NEWARK, N.J. — Governor Phil Murphy spent his first full day in office meeting with his cabinet and listening to the the working poor: teachers aides, cleaning ladies, toll booth workers, nursing home aides and public librarians.
"Deciding whether or not we buy food or we pay for the light bill,” Devika Smith, a single working mother of four, said. "I’m hoping and praying that with Phil Murphy, our new governor, we can get the bill passed.”
Smith works 16-hour days as a nursing home aide. She is talking about the effort to raise New Jersey’s minimum wage to $15 per hour. Currently, New Jersey minimum wage workers make $8.44 an hour.
Murphy listened to other stories like Smith’s, alongside other lawmakers and advocacy groups, like New Jersey Working Families.
"I can’t make ends meet so I work two jobs, seven days,” Carmen Molina, a 25-year-old factory worker who drives an hour to work each day and also works as a clerk in a retail store, said.
Molina said she works to support her disabled mother.
A teachers aide said she has a hard time trying to keep her job and spend time with her family. A mother of five children, three of whom have autism, explained how she dragged her feverish son on the two buses it takes to get to work because her boss told her that if she called out sick, she couldn’t come back.
“I’m state worker. To me, it’s unacceptable for a state worker to be relying on government assistance,” a young man working as a public librarian said.
One of Murphy’s biggest campaign promises was to raise New Jersey’s minimum wage to $15.
“Minimum wage in this state is not remotely where it needs to be,” he said. "We need to get it where it needs to be as fast as possible.”
Murphy was also asked by reporters how much he will be making this year. The new governor lives in a home worth over $9 million dollars with his wife and four kids. He worked for over two decades as an executive for one of the biggest investment banking houses in the world, Goldman Sachs.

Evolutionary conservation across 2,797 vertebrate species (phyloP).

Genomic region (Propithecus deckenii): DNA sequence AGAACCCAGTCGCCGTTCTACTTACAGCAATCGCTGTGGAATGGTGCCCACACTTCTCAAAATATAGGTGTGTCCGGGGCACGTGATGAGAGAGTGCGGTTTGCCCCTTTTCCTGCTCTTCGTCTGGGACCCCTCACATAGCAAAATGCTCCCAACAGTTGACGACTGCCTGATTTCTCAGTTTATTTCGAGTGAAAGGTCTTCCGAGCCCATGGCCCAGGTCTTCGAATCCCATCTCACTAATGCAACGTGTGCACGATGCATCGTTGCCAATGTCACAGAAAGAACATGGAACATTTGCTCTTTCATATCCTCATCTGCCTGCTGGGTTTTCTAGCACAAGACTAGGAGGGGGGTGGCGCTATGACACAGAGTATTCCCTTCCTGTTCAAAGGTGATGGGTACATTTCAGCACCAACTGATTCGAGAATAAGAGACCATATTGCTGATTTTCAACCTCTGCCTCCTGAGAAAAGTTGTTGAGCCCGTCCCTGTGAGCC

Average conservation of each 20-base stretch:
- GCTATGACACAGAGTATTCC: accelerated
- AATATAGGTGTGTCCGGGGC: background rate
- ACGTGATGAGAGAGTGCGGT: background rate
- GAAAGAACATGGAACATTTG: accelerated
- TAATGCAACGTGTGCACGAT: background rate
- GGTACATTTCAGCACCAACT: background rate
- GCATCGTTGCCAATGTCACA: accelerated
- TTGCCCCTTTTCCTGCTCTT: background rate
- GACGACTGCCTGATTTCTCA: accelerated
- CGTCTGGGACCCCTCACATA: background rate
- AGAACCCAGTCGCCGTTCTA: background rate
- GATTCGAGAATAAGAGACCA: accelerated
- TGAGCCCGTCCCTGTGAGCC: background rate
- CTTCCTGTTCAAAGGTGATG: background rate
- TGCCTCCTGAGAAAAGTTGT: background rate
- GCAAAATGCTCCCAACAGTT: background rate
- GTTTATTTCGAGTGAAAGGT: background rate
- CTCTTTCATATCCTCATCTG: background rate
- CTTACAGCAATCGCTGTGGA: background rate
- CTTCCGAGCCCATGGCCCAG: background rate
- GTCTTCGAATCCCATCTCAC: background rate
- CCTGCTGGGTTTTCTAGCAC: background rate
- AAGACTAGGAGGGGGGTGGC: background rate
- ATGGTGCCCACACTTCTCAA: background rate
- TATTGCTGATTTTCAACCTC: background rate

New Jersey’s last democratic governor, John Corzine, also worked at Goldman. Corzine declined to take a salary from state taxpayers.
"I believe I’ll be accepting a salary,” said Murphy.
How much? Murphy would not say.
“I believe I answered the question,” he retorted, when reporters reiterated the question. "I’ll take the salary for the job.”
Murphy is also looking to pass paid sick leave. According to the non-profit New Jersey Working Families, 1.2 million New Jersey workers cannot earn or use paid sick days. They also say that a quarter of workers have been fired or threatened with job loss for taking sick days.
Murphy also stressed his view that a higher minimum wage will help, not hurt businesses in the state. He said the more money workers earn, the more they will spend at stores.
“The $15 won't make us be able to travel around the world,” said Smith. “But it will just give us a sense of comfort to pay our bills."